There comes a point in each girl's live where she has to decide whether she wants to be cool or whether she wants to be nice. Now, of course, it's clear that I don't do ultimatums, so I chose both (I think it's pretty cool to be nice), but over at Flipboard, they mostly think I'm pretty cool as they've made me a 'Cool Curator'!
Flipboard is a cool and nice app for your iPad that turns all of your social media and rss feeds into a very pretty-looking 'magazine'. I use it all the time and am also a big fan of their featured streams, as it helps me find new artists and blogs.
So head on over to Flipboard.com or the iTunes app store and download Flipboard. Once you've decided that this app is indeed pretty nice, check out the tab 'Cool Curators' and voilà! You can read this blog in a cool magazine-like fashion!
Enjoy and a big thank you to Mia from Flipboard for choosing me! I am so so very honored!
Links: Flipboard.com | Flipboard iTunes App Store
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Tomi Ungerer is a French illustrator born in Strasbourg, who did most of his work while living in New York (I think he's back in Strasbourg now, not sure). In 2007, the Tomi Ungerer Museum in Strasbourg was opened in honor of this living legend and we decided the pay the museum a visit.
The museum is not very large, but it's an absolutely gorgeous building. Light, white, and with a fun little sculpture garden out front. The works inside were carefully displayed and the accompanying texts were concise and informative. The exhibition on display was called Tomi Ungerer, a Multifaceted Artist, and boy, what an apt title that was.
0) BOOKS, TOYS, AND THE THREE ROBBERS
The ground floor of the museum was dedicated to Ungerer's toy collection and children's books drawings. I loved that the museum showed both the inspiration behind his works, his sketchbooks and the sketches that led up to the final works and published books. I don't believe I've ever owned one of his books as a kid, but his style definitely rang a bell and reminded me of some of the books my dad grew up reading (and passing onto us). Colorful, witty, but with an edge. On this floor, we also saw a selection of tv cartoons that Ungerer made, my favorite being the 'Three Robbers'. LOVE those sound effects.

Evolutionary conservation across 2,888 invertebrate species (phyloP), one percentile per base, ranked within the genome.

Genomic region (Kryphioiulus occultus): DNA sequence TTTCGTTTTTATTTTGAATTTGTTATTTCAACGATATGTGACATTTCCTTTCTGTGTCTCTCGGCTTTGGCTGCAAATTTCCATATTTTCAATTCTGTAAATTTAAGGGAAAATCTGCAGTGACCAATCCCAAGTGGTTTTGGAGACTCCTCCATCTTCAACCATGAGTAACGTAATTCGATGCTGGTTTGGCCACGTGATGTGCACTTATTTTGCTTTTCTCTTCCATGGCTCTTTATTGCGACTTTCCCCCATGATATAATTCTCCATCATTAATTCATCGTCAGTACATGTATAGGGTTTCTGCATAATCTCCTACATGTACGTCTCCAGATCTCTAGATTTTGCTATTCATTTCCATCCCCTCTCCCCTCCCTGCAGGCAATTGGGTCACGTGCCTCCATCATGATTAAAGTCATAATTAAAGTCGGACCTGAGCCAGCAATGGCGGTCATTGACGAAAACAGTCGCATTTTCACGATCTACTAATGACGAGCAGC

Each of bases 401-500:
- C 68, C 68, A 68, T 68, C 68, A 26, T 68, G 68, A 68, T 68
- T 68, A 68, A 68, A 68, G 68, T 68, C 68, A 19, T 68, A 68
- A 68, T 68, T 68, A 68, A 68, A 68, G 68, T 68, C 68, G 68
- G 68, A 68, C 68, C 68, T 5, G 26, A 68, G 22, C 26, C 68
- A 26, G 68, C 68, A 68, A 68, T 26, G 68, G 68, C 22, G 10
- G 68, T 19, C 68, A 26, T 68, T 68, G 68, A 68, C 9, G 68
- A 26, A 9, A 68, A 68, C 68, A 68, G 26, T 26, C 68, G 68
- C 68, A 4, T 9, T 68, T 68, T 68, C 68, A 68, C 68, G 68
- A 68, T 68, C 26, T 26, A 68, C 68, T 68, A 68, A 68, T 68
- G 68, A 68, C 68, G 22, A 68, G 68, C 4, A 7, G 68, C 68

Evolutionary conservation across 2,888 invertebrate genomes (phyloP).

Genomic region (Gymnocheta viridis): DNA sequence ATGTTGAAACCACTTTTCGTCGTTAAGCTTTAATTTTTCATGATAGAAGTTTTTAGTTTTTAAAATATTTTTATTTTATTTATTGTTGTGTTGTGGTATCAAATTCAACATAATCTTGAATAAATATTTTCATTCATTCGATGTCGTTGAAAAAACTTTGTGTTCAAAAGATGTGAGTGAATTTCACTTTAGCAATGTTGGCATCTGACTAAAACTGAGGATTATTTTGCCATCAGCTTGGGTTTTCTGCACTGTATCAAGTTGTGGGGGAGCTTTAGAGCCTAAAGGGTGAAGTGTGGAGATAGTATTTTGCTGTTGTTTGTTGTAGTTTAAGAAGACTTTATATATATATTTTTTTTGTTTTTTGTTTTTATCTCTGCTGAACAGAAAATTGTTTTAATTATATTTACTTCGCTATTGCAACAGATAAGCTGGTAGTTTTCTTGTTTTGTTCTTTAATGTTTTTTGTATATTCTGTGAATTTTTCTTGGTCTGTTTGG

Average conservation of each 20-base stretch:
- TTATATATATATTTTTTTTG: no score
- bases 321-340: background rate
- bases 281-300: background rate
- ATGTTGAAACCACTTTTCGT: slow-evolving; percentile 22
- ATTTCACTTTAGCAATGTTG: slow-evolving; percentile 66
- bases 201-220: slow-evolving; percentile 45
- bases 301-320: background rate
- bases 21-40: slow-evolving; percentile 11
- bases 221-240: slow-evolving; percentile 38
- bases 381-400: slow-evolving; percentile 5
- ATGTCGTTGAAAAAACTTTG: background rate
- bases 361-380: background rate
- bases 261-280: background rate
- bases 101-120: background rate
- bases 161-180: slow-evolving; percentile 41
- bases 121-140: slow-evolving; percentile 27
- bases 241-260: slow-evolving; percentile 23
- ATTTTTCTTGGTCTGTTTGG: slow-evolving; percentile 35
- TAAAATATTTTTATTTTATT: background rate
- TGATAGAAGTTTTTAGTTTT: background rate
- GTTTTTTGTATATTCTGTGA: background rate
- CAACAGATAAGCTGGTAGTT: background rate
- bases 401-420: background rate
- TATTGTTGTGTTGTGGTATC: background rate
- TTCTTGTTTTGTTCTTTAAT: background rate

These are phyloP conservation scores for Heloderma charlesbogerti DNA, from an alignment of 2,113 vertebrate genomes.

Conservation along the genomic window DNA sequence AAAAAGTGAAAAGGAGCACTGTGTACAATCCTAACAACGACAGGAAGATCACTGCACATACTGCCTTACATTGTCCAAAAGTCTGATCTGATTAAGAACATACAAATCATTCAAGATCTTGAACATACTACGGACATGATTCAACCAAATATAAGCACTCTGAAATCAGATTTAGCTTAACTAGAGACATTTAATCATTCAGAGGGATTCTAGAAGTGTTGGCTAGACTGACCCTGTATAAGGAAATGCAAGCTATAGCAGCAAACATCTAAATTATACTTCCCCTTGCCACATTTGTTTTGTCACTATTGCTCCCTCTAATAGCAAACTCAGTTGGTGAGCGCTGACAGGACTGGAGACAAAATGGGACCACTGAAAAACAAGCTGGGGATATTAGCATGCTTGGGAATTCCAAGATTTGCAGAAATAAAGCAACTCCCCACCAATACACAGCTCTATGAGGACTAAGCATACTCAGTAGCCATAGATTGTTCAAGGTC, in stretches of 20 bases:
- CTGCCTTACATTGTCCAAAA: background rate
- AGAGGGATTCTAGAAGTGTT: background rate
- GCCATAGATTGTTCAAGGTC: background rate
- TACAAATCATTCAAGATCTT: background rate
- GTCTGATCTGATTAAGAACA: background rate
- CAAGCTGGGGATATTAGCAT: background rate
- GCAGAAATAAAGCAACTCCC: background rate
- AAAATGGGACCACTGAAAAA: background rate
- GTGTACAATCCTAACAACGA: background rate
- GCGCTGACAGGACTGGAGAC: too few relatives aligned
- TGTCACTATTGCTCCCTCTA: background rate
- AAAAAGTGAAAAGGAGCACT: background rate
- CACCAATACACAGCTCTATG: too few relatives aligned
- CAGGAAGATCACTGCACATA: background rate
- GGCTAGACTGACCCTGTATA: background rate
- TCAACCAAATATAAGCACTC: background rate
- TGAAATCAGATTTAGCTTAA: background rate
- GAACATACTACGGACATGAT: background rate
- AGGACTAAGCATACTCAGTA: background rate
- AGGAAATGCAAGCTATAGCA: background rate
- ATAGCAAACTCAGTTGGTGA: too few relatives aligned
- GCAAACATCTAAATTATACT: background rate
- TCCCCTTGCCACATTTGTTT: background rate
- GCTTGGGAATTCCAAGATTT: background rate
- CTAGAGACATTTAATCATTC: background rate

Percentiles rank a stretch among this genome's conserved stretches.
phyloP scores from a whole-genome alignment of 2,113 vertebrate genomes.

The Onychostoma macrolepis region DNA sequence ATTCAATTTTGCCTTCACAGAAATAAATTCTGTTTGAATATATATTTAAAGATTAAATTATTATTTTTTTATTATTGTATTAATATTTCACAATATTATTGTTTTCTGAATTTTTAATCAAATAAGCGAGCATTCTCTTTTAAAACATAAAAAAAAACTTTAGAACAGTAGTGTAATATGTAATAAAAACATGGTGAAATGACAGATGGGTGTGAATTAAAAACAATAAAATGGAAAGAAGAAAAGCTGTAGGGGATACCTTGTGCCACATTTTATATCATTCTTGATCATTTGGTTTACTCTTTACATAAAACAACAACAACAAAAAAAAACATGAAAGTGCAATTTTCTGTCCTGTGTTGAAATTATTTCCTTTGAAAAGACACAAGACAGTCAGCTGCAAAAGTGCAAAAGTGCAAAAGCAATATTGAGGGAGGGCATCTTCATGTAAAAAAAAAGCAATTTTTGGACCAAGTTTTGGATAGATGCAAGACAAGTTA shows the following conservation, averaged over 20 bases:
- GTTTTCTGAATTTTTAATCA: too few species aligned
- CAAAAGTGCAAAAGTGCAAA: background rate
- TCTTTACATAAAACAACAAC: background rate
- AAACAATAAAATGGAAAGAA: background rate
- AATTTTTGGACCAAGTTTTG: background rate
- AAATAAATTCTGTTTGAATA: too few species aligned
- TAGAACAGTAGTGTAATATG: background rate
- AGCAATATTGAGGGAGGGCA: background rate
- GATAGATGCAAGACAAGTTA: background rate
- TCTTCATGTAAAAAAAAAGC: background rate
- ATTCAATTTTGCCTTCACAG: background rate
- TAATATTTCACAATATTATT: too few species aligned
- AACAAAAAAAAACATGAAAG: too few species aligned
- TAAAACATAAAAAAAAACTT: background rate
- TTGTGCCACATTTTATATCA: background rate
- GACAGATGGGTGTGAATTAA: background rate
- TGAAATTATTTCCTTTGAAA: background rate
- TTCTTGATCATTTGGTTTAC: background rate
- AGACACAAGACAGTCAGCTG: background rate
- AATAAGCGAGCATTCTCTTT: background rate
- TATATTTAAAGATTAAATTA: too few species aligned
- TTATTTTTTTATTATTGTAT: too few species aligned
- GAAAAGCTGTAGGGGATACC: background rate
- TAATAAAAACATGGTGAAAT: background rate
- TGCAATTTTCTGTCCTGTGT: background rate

1) SHARP SATIRE, BUTTS, AND BEANS
The first floor (or second, if you're American) showed some of Ungerer's more commercial and controversial work. Among the brilliantly executed anti-Vietnam war posters and Bonduelle vegetable commercials, we also saw a series of 'erotic' jewelry he designed and a series of designs for playground buildings and public bathrooms (my favorite being a square building with a giant butt on top it).
-1) FROGS AND THE DARK SIDE
It was in the basement (where else?) that we began to understand the true meaning behind the 'multifaceted' aspect of Ungerer's work as we encountered a warning that the images we were about to see weren't suitable for a younger audience. A series of sketchbooks on SM prostitutes, another series of frogs having sex with not only each other but with objects and plants ('the joy of frogs', the series was called - it really was kind of funny) and an entire room full of mangled Barbie dolls being molested by animals and other crazy creatures. Multifaceted, yes, definitely. Personally, if I were a children's book author still alive and publishing, I would have left my molested Barbie dolls hidden in the back of that closet, but perhaps I'm being too prudish. I'm not against some good erotic art every now and then (and the frogs were hilarious), but I suppose the violence of it kind of threw me off after seeing the children's book drawings. That, or I'm clearly still not over the trauma of that one time when the neighborhood bully burnt the face off my favorite Barbie doll.
All in all though, the exhibition and museum were very inspiring! I absolutely loved Ungerer's children's books drawings, the movies, and the whole presentation. I really feel I've learned more about the artist, his inspirations, and the way he works. The museum was a pleasant space to spend some time in, also because people were hanging out everywhere with their sketchbook in hand. Even the guard upstairs was doing a little sketch whilst keeping an eye on us. If you're in Strasbourg, and you're not familiar with Ungerer's work, I'd recommend going, but yeah... keep your little ones out of the crazy Barbie-room, hehe.
Links: Tomi Ungerer's website | Tomi Ungerer Museum
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Anyways, this weekend ABC Treehouse is hosting a special event with Wallpaper editor Henrietta Thompson, who also happens to be the author of the book Remake It: Home and upcoming book Remake It: Clothes. Her lecture and book signing are a part of the Urban Art & Craft festival hosted in ABC Treehouse, where they've planned a weekend-filling program of fun DIY events.
Oh, and one more thing to prove ABC Treehouse is freaking awesome: they give weekly beginner yoga classes. There. Their awesomeness is not to be messed with.
Wallpaper editor Henrietta Thompson + Urban Art & Craft Festival 2011